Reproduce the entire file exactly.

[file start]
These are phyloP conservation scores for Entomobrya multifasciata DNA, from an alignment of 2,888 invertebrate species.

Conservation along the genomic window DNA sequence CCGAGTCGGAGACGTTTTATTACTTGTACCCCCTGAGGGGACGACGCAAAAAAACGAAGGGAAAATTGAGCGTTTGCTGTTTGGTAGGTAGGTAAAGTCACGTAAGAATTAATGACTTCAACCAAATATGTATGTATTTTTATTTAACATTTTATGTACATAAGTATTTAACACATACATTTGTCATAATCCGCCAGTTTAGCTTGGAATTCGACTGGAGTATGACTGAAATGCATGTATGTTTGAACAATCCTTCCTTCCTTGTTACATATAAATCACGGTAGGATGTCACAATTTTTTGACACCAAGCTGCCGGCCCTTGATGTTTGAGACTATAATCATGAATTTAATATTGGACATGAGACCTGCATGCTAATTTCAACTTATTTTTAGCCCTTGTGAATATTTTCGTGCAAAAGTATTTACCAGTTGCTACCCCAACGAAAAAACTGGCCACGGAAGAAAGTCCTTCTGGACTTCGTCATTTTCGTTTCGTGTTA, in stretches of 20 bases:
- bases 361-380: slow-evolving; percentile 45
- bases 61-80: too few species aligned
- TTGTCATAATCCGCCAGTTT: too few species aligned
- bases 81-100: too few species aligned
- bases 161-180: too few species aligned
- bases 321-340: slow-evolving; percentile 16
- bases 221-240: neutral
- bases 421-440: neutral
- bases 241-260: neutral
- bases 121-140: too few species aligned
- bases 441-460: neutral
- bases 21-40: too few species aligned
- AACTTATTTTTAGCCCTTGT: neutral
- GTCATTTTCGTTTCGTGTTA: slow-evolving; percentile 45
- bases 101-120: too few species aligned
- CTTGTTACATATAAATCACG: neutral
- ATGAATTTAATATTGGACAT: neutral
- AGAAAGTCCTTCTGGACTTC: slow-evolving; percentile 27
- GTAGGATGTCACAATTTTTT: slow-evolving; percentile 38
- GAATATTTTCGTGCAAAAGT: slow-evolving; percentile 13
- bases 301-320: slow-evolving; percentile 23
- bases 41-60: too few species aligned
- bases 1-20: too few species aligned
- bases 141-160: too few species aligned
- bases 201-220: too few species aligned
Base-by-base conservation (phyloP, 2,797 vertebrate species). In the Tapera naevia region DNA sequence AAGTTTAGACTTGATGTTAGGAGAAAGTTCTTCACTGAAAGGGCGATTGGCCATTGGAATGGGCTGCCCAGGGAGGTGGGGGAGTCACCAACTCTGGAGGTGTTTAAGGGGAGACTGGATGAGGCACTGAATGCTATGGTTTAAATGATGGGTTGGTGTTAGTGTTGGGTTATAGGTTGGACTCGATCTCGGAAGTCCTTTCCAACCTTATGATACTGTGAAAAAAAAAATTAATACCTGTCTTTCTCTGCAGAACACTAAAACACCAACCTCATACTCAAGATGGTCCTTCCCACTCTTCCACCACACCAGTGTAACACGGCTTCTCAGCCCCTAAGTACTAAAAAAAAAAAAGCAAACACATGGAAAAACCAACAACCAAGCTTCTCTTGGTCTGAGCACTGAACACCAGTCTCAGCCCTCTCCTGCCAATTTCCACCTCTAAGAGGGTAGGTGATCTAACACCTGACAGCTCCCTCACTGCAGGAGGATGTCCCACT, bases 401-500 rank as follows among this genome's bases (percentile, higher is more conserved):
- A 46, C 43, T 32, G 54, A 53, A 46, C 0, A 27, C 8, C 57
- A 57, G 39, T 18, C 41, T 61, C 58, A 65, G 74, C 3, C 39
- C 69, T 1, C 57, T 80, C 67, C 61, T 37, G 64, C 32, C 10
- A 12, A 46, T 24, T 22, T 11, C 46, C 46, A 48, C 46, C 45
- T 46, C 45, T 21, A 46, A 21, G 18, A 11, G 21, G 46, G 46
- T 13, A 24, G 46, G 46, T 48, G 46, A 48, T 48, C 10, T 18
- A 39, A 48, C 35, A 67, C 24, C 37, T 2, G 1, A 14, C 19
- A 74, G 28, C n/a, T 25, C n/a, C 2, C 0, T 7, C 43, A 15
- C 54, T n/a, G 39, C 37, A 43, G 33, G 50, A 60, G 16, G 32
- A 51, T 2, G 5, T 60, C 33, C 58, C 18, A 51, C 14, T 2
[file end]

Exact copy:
These are phyloP conservation scores for Entomobrya multifasciata DNA, from an alignment of 2,888 invertebrate species.

Conservation along the genomic window DNA sequence CCGAGTCGGAGACGTTTTATTACTTGTACCCCCTGAGGGGACGACGCAAAAAAACGAAGGGAAAATTGAGCGTTTGCTGTTTGGTAGGTAGGTAAAGTCACGTAAGAATTAATGACTTCAACCAAATATGTATGTATTTTTATTTAACATTTTATGTACATAAGTATTTAACACATACATTTGTCATAATCCGCCAGTTTAGCTTGGAATTCGACTGGAGTATGACTGAAATGCATGTATGTTTGAACAATCCTTCCTTCCTTGTTACATATAAATCACGGTAGGATGTCACAATTTTTTGACACCAAGCTGCCGGCCCTTGATGTTTGAGACTATAATCATGAATTTAATATTGGACATGAGACCTGCATGCTAATTTCAACTTATTTTTAGCCCTTGTGAATATTTTCGTGCAAAAGTATTTACCAGTTGCTACCCCAACGAAAAAACTGGCCACGGAAGAAAGTCCTTCTGGACTTCGTCATTTTCGTTTCGTGTTA, in stretches of 20 bases:
- bases 361-380: slow-evolving; percentile 45
- bases 61-80: too few species aligned
- TTGTCATAATCCGCCAGTTT: too few species aligned
- bases 81-100: too few species aligned
- bases 161-180: too few species aligned
- bases 321-340: slow-evolving; percentile 16
- bases 221-240: neutral
- bases 421-440: neutral
- bases 241-260: neutral
- bases 121-140: too few species aligned
- bases 441-460: neutral
- bases 21-40: too few species aligned
- AACTTATTTTTAGCCCTTGT: neutral
- GTCATTTTCGTTTCGTGTTA: slow-evolving; percentile 45
- bases 101-120: too few species aligned
- CTTGTTACATATAAATCACG: neutral
- ATGAATTTAATATTGGACAT: neutral
- AGAAAGTCCTTCTGGACTTC: slow-evolving; percentile 27
- GTAGGATGTCACAATTTTTT: slow-evolving; percentile 38
- GAATATTTTCGTGCAAAAGT: slow-evolving; percentile 13
- bases 301-320: slow-evolving; percentile 23
- bases 41-60: too few species aligned
- bases 1-20: too few species aligned
- bases 141-160: too few species aligned
- bases 201-220: too few species aligned
Base-by-base conservation (phyloP, 2,797 vertebrate species). In the Tapera naevia region DNA sequence AAGTTTAGACTTGATGTTAGGAGAAAGTTCTTCACTGAAAGGGCGATTGGCCATTGGAATGGGCTGCCCAGGGAGGTGGGGGAGTCACCAACTCTGGAGGTGTTTAAGGGGAGACTGGATGAGGCACTGAATGCTATGGTTTAAATGATGGGTTGGTGTTAGTGTTGGGTTATAGGTTGGACTCGATCTCGGAAGTCCTTTCCAACCTTATGATACTGTGAAAAAAAAAATTAATACCTGTCTTTCTCTGCAGAACACTAAAACACCAACCTCATACTCAAGATGGTCCTTCCCACTCTTCCACCACACCAGTGTAACACGGCTTCTCAGCCCCTAAGTACTAAAAAAAAAAAAGCAAACACATGGAAAAACCAACAACCAAGCTTCTCTTGGTCTGAGCACTGAACACCAGTCTCAGCCCTCTCCTGCCAATTTCCACCTCTAAGAGGGTAGGTGATCTAACACCTGACAGCTCCCTCACTGCAGGAGGATGTCCCACT, bases 401-500 rank as follows among this genome's bases (percentile, higher is more conserved):
- A 46, C 43, T 32, G 54, A 53, A 46, C 0, A 27, C 8, C 57
- A 57, G 39, T 18, C 41, T 61, C 58, A 65, G 74, C 3, C 39
- C 69, T 1, C 57, T 80, C 67, C 61, T 37, G 64, C 32, C 10
- A 12, A 46, T 24, T 22, T 11, C 46, C 46, A 48, C 46, C 45
- T 46, C 45, T 21, A 46, A 21, G 18, A 11, G 21, G 46, G 46
- T 13, A 24, G 46, G 46, T 48, G 46, A 48, T 48, C 10, T 18
- A 39, A 48, C 35, A 67, C 24, C 37, T 2, G 1, A 14, C 19
- A 74, G 28, C n/a, T 25, C n/a, C 2, C 0, T 7, C 43, A 15
- C 54, T n/a, G 39, C 37, A 43, G 33, G 50, A 60, G 16, G 32
- A 51, T 2, G 5, T 60, C 33, C 58, C 18, A 51, C 14, T 2